Who, Me?

Disclosure: Some of the links below are affiliate links, meaning, at no additional cost to you, I will earn a commission if you click through and make a purchase.

Tantrums

Tantrums.  Can we talk about tantrums for a second? That moment when you say no to a snack ten minutes after your child finished eating their breakfast, and now their world is falling apart?  It’s literally crumbling before your eyes as your toddlers throws himself on the floor and begins the most pathetic scene, screaming and crying and making every weird noise known to man.

I’m very familiar with this drama.  I’d love to say I only see it from my almost two year-old, but I’d be lying.  More often than not, my three year-old and five year-old throw these fits and it’s just too much for me.

I’ll be honest

Now I am NOT a parenting expert, nor do I claim to be!  I do have a masters degree in psychology, but if I’m being honest, a lot of the theories I learned in my schooling get thrown out the window when I’m in the midst of a parenting battle.  Like many of you, I’m a mom who is trying to do my best to, along with my husband, to raise our boys to be men after God’s own heart.

Easy, right?!? Bring them to church, pray with them, read them stories from the Bible, and that’s that.  I wish!  Those things, while still important, are relatively easy to check off the list.  What I’ve found to be the hardest part, is teaching them through my own actions.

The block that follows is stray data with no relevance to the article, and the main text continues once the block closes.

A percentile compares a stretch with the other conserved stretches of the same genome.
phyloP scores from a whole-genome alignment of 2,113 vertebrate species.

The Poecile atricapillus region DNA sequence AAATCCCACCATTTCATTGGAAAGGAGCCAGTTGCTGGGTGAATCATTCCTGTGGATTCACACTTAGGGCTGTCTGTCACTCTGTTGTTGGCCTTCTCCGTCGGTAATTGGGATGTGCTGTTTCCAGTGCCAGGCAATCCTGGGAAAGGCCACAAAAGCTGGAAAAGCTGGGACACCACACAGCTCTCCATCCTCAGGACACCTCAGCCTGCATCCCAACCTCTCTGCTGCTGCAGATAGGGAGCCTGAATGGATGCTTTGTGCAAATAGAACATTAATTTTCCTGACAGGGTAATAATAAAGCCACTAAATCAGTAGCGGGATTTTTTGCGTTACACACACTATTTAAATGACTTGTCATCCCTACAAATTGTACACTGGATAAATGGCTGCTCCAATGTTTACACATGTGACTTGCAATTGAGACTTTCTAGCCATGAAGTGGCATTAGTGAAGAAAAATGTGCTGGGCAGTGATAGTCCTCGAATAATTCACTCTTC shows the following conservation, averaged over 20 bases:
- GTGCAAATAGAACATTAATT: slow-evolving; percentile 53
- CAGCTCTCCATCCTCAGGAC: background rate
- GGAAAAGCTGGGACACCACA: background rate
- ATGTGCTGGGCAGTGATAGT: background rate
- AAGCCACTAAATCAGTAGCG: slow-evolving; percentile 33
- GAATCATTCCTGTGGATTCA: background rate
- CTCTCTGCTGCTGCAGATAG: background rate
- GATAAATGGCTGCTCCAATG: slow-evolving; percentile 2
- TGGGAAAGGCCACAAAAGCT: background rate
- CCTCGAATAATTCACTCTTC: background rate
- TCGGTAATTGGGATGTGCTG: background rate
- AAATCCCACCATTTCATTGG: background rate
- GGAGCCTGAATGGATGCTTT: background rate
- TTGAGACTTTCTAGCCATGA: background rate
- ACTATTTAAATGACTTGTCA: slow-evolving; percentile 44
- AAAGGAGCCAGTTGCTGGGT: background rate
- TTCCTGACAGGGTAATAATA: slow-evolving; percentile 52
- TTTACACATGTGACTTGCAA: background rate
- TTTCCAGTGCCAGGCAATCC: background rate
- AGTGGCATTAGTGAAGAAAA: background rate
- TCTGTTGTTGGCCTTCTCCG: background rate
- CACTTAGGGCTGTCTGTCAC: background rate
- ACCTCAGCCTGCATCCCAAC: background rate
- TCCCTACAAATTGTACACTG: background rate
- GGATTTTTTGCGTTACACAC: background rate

Sometimes, my kids hear me yell at them.  It’s not my best example of kindness.  Sometimes, they see me roll my eyes at my husband.  That’s not the way I want them to treat their future spouse.  It’s not uncommon for me to be “busy” doing something and only half-listening to something they are trying to tell me.  I definitely don’t want them to respond that way when God is speaking to them.  I could go on and on.

My point is, so often we look at how we can change our kids.  We seek to find the problem in them and search for a way to fix it.  I do it too.  I’ve spent hours reading parenting books and Googling answers on how to combat whining.  But what God always points me back to, is myself and my own heart.

Wait, what?

Ouch, that’s a tough one to swallow.  It’s tough because I need to be reminded of my own attitude and character every day.  Actually, many times each day!  How I respond to my children, how I speak to my husband, and how I interact with strangers all set the stage for how my sons are going to respond in situations.  I have little eyes and ears on me at all times and trust me, they are watching and absorbing everything!

Every once in a while, I’ll hear my oldest son say something in a tone that I know he heard from me.  It stings!  But, it’s a learning opportunity for both of us.

So where’s the hope?

The hope in all of this?  God’s grace.  Knowing that He will use all of my mistakes for His good gives me peace at night.  That doesn’t mean I don’t have to give my fair share of apologies to my boys throughout the day, but it does mean I can have peace knowing that God is with me through it all and directing my paths as well as my sons’ paths.